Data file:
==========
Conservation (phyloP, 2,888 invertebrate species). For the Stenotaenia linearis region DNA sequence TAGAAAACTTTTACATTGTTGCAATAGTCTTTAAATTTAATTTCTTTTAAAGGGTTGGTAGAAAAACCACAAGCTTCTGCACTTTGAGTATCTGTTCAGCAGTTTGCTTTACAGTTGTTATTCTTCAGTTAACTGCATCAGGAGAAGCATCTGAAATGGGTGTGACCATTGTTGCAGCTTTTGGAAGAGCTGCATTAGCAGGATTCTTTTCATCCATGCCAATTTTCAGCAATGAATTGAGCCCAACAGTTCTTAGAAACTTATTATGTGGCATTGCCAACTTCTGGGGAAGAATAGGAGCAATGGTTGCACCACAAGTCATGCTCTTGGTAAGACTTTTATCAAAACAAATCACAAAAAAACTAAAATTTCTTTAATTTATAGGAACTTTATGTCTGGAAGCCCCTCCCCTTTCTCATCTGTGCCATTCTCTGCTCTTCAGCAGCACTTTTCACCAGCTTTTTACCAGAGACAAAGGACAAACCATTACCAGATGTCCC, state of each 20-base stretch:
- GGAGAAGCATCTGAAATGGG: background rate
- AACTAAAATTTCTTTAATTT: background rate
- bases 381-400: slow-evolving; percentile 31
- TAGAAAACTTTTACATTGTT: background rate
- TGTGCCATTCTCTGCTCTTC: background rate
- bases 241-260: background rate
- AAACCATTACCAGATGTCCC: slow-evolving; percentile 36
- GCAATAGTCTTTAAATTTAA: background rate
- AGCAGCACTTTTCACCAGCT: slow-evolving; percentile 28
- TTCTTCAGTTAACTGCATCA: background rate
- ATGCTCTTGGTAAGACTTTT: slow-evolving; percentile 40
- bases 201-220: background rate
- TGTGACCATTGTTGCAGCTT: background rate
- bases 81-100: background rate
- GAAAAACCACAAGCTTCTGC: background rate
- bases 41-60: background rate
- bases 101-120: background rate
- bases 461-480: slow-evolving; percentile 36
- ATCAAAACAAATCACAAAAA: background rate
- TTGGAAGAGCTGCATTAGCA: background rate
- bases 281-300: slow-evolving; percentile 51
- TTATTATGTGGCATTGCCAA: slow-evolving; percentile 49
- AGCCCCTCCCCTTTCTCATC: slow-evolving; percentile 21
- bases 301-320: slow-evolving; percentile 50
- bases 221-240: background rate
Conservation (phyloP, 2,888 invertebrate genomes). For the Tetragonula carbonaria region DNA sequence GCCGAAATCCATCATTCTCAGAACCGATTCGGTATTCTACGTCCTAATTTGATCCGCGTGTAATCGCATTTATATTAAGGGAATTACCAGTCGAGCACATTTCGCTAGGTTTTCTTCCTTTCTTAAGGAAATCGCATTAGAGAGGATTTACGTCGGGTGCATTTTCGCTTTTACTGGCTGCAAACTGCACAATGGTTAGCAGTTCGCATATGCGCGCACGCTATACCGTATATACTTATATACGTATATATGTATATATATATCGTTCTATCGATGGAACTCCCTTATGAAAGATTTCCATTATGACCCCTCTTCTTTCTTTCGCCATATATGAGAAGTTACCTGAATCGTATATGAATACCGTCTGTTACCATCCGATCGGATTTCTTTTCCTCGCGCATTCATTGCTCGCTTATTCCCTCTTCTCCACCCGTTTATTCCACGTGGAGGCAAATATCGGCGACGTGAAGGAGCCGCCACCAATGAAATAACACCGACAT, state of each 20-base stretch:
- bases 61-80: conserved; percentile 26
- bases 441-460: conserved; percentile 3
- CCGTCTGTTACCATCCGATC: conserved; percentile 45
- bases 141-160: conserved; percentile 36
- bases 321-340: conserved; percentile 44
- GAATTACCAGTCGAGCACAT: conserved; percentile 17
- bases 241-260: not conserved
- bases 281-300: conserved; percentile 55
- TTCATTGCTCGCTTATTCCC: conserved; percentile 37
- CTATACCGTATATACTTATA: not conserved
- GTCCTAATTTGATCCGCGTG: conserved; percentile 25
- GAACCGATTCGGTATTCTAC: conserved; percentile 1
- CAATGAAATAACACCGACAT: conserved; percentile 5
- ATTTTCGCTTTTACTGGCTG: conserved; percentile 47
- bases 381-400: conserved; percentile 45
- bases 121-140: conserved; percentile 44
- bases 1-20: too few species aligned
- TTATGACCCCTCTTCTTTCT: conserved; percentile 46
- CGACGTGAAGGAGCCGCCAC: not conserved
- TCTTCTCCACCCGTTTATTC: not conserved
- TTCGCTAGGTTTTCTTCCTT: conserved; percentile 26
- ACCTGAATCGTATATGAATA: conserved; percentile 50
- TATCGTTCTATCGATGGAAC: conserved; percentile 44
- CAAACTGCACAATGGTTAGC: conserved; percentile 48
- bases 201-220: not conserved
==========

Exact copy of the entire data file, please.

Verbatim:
Conservation (phyloP, 2,888 invertebrate species). For the Stenotaenia linearis region DNA sequence TAGAAAACTTTTACATTGTTGCAATAGTCTTTAAATTTAATTTCTTTTAAAGGGTTGGTAGAAAAACCACAAGCTTCTGCACTTTGAGTATCTGTTCAGCAGTTTGCTTTACAGTTGTTATTCTTCAGTTAACTGCATCAGGAGAAGCATCTGAAATGGGTGTGACCATTGTTGCAGCTTTTGGAAGAGCTGCATTAGCAGGATTCTTTTCATCCATGCCAATTTTCAGCAATGAATTGAGCCCAACAGTTCTTAGAAACTTATTATGTGGCATTGCCAACTTCTGGGGAAGAATAGGAGCAATGGTTGCACCACAAGTCATGCTCTTGGTAAGACTTTTATCAAAACAAATCACAAAAAAACTAAAATTTCTTTAATTTATAGGAACTTTATGTCTGGAAGCCCCTCCCCTTTCTCATCTGTGCCATTCTCTGCTCTTCAGCAGCACTTTTCACCAGCTTTTTACCAGAGACAAAGGACAAACCATTACCAGATGTCCC, state of each 20-base stretch:
- GGAGAAGCATCTGAAATGGG: background rate
- AACTAAAATTTCTTTAATTT: background rate
- bases 381-400: slow-evolving; percentile 31
- TAGAAAACTTTTACATTGTT: background rate
- TGTGCCATTCTCTGCTCTTC: background rate
- bases 241-260: background rate
- AAACCATTACCAGATGTCCC: slow-evolving; percentile 36
- GCAATAGTCTTTAAATTTAA: background rate
- AGCAGCACTTTTCACCAGCT: slow-evolving; percentile 28
- TTCTTCAGTTAACTGCATCA: background rate
- ATGCTCTTGGTAAGACTTTT: slow-evolving; percentile 40
- bases 201-220: background rate
- TGTGACCATTGTTGCAGCTT: background rate
- bases 81-100: background rate
- GAAAAACCACAAGCTTCTGC: background rate
- bases 41-60: background rate
- bases 101-120: background rate
- bases 461-480: slow-evolving; percentile 36
- ATCAAAACAAATCACAAAAA: background rate
- TTGGAAGAGCTGCATTAGCA: background rate
- bases 281-300: slow-evolving; percentile 51
- TTATTATGTGGCATTGCCAA: slow-evolving; percentile 49
- AGCCCCTCCCCTTTCTCATC: slow-evolving; percentile 21
- bases 301-320: slow-evolving; percentile 50
- bases 221-240: background rate
Conservation (phyloP, 2,888 invertebrate genomes). For the Tetragonula carbonaria region DNA sequence GCCGAAATCCATCATTCTCAGAACCGATTCGGTATTCTACGTCCTAATTTGATCCGCGTGTAATCGCATTTATATTAAGGGAATTACCAGTCGAGCACATTTCGCTAGGTTTTCTTCCTTTCTTAAGGAAATCGCATTAGAGAGGATTTACGTCGGGTGCATTTTCGCTTTTACTGGCTGCAAACTGCACAATGGTTAGCAGTTCGCATATGCGCGCACGCTATACCGTATATACTTATATACGTATATATGTATATATATATCGTTCTATCGATGGAACTCCCTTATGAAAGATTTCCATTATGACCCCTCTTCTTTCTTTCGCCATATATGAGAAGTTACCTGAATCGTATATGAATACCGTCTGTTACCATCCGATCGGATTTCTTTTCCTCGCGCATTCATTGCTCGCTTATTCCCTCTTCTCCACCCGTTTATTCCACGTGGAGGCAAATATCGGCGACGTGAAGGAGCCGCCACCAATGAAATAACACCGACAT, state of each 20-base stretch:
- bases 61-80: conserved; percentile 26
- bases 441-460: conserved; percentile 3
- CCGTCTGTTACCATCCGATC: conserved; percentile 45
- bases 141-160: conserved; percentile 36
- bases 321-340: conserved; percentile 44
- GAATTACCAGTCGAGCACAT: conserved; percentile 17
- bases 241-260: not conserved
- bases 281-300: conserved; percentile 55
- TTCATTGCTCGCTTATTCCC: conserved; percentile 37
- CTATACCGTATATACTTATA: not conserved
- GTCCTAATTTGATCCGCGTG: conserved; percentile 25
- GAACCGATTCGGTATTCTAC: conserved; percentile 1
- CAATGAAATAACACCGACAT: conserved; percentile 5
- ATTTTCGCTTTTACTGGCTG: conserved; percentile 47
- bases 381-400: conserved; percentile 45
- bases 121-140: conserved; percentile 44
- bases 1-20: too few species aligned
- TTATGACCCCTCTTCTTTCT: conserved; percentile 46
- CGACGTGAAGGAGCCGCCAC: not conserved
- TCTTCTCCACCCGTTTATTC: not conserved
- TTCGCTAGGTTTTCTTCCTT: conserved; percentile 26
- ACCTGAATCGTATATGAATA: conserved; percentile 50
- TATCGTTCTATCGATGGAAC: conserved; percentile 44
- CAAACTGCACAATGGTTAGC: conserved; percentile 48
- bases 201-220: not conserved